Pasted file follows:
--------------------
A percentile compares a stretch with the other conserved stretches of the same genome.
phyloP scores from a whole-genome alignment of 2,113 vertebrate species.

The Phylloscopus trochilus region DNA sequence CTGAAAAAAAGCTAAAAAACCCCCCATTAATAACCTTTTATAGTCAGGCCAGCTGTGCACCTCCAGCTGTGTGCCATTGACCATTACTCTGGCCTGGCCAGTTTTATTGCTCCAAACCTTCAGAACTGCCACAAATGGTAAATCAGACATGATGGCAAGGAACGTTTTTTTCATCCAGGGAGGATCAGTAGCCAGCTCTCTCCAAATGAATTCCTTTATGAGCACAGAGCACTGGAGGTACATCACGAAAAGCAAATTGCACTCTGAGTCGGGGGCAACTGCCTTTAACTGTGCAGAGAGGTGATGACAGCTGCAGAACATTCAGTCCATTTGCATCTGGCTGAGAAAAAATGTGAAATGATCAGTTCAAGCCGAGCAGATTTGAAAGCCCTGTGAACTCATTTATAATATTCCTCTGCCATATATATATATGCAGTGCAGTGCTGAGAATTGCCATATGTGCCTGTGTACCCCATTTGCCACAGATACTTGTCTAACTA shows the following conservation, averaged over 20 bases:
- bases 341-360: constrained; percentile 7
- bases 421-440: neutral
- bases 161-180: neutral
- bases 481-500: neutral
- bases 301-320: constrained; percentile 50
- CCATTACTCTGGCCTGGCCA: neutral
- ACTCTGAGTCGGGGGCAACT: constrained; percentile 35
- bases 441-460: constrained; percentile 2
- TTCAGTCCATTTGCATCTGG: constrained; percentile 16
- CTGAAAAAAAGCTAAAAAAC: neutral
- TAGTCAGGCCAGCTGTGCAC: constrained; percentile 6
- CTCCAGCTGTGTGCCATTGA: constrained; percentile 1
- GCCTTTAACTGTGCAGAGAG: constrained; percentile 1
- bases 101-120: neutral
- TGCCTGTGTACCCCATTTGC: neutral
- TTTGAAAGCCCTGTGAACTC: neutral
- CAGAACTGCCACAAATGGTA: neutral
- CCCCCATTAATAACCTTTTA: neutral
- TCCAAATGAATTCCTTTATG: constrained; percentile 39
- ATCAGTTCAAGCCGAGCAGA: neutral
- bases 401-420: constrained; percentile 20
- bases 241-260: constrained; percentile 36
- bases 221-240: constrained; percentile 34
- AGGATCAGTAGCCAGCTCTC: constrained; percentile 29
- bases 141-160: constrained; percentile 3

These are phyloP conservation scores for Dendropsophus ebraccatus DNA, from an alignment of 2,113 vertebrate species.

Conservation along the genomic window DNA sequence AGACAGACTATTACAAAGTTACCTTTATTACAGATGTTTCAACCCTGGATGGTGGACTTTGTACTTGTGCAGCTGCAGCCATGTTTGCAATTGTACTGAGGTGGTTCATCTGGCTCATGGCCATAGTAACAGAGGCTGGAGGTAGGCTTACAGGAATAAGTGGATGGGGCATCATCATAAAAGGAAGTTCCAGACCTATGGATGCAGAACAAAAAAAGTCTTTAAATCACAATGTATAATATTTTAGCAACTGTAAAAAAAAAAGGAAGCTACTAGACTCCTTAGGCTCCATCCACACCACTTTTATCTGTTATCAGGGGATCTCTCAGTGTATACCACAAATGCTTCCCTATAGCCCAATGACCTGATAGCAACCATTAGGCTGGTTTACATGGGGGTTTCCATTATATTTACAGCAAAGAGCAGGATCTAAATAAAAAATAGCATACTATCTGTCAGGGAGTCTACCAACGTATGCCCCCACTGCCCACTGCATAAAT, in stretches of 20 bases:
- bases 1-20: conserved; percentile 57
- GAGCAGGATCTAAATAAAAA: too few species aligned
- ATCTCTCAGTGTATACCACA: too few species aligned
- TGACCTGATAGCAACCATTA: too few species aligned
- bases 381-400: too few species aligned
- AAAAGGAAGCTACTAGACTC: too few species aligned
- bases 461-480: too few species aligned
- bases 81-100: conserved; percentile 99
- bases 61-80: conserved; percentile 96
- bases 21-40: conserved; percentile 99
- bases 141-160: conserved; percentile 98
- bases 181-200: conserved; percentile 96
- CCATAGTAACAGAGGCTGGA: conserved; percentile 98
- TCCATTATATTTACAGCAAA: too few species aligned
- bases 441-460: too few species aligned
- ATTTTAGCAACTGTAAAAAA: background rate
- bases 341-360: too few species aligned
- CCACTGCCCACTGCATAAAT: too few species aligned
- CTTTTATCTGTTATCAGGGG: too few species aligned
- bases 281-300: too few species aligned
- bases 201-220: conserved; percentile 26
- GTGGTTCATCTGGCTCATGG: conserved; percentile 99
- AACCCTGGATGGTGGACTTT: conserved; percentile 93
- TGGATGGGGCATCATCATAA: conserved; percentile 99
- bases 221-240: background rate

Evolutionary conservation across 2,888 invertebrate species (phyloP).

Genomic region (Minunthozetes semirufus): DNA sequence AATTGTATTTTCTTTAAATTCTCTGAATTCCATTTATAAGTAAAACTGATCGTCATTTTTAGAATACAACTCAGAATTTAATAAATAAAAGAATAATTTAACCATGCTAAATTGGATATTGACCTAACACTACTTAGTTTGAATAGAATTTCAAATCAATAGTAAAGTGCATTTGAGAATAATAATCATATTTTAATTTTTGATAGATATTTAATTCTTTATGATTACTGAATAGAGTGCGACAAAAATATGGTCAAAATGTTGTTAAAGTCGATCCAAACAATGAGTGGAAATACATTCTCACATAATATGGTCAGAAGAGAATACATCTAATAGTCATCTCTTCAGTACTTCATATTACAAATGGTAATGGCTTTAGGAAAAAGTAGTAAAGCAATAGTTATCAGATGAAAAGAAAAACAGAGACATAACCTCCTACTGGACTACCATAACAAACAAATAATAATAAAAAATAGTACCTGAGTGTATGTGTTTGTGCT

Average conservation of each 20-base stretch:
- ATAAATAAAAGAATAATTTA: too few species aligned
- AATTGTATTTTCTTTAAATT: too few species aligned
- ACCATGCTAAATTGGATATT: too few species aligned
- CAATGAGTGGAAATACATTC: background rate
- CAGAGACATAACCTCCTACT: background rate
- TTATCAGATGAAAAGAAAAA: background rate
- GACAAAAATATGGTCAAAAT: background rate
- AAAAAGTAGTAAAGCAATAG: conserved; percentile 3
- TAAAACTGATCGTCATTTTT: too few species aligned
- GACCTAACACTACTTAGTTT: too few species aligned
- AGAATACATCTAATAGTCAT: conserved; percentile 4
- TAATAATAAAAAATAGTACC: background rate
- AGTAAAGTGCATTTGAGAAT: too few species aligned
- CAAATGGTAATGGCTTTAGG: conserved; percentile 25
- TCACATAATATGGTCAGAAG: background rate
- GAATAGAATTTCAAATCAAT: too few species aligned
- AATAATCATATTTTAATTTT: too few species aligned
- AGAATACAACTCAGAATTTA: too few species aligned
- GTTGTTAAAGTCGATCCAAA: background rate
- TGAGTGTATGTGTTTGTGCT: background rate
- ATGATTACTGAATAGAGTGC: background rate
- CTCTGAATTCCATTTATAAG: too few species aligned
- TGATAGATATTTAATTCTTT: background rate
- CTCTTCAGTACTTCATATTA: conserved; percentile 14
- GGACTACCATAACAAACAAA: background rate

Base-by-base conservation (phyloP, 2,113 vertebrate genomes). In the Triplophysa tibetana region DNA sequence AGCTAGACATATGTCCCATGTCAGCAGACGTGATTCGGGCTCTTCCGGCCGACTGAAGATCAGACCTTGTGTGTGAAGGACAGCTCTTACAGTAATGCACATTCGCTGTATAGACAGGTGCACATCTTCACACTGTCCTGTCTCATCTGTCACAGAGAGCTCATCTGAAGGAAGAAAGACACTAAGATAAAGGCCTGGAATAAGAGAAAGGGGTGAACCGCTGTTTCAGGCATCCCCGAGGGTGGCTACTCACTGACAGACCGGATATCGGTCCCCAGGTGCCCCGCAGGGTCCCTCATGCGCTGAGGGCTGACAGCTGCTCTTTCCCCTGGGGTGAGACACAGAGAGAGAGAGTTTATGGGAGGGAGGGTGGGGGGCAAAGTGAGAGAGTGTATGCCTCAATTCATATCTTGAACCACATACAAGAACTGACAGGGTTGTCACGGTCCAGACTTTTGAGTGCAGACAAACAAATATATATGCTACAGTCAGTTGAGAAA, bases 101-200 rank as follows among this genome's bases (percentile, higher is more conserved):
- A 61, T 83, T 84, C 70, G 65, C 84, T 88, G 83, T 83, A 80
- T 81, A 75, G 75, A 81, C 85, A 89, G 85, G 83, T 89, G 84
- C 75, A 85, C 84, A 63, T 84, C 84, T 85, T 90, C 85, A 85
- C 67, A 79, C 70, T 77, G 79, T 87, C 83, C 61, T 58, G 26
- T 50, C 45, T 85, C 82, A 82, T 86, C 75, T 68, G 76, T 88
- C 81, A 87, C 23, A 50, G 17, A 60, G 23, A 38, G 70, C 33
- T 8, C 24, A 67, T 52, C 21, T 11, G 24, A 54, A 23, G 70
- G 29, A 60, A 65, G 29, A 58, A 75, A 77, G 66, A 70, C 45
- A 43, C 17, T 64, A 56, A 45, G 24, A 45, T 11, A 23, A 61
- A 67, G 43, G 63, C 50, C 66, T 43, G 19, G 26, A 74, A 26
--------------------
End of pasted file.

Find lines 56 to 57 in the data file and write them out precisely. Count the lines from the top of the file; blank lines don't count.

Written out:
Evolutionary conservation across 2,888 invertebrate species (phyloP).

Genomic region (Minunthozetes semirufus): DNA sequence AATTGTATTTTCTTTAAATTCTCTGAATTCCATTTATAAGTAAAACTGATCGTCATTTTTAGAATACAACTCAGAATTTAATAAATAAAAGAATAATTTAACCATGCTAAATTGGATATTGACCTAACACTACTTAGTTTGAATAGAATTTCAAATCAATAGTAAAGTGCATTTGAGAATAATAATCATATTTTAATTTTTGATAGATATTTAATTCTTTATGATTACTGAATAGAGTGCGACAAAAATATGGTCAAAATGTTGTTAAAGTCGATCCAAACAATGAGTGGAAATACATTCTCACATAATATGGTCAGAAGAGAATACATCTAATAGTCATCTCTTCAGTACTTCATATTACAAATGGTAATGGCTTTAGGAAAAAGTAGTAAAGCAATAGTTATCAGATGAAAAGAAAAACAGAGACATAACCTCCTACTGGACTACCATAACAAACAAATAATAATAAAAAATAGTACCTGAGTGTATGTGTTTGTGCT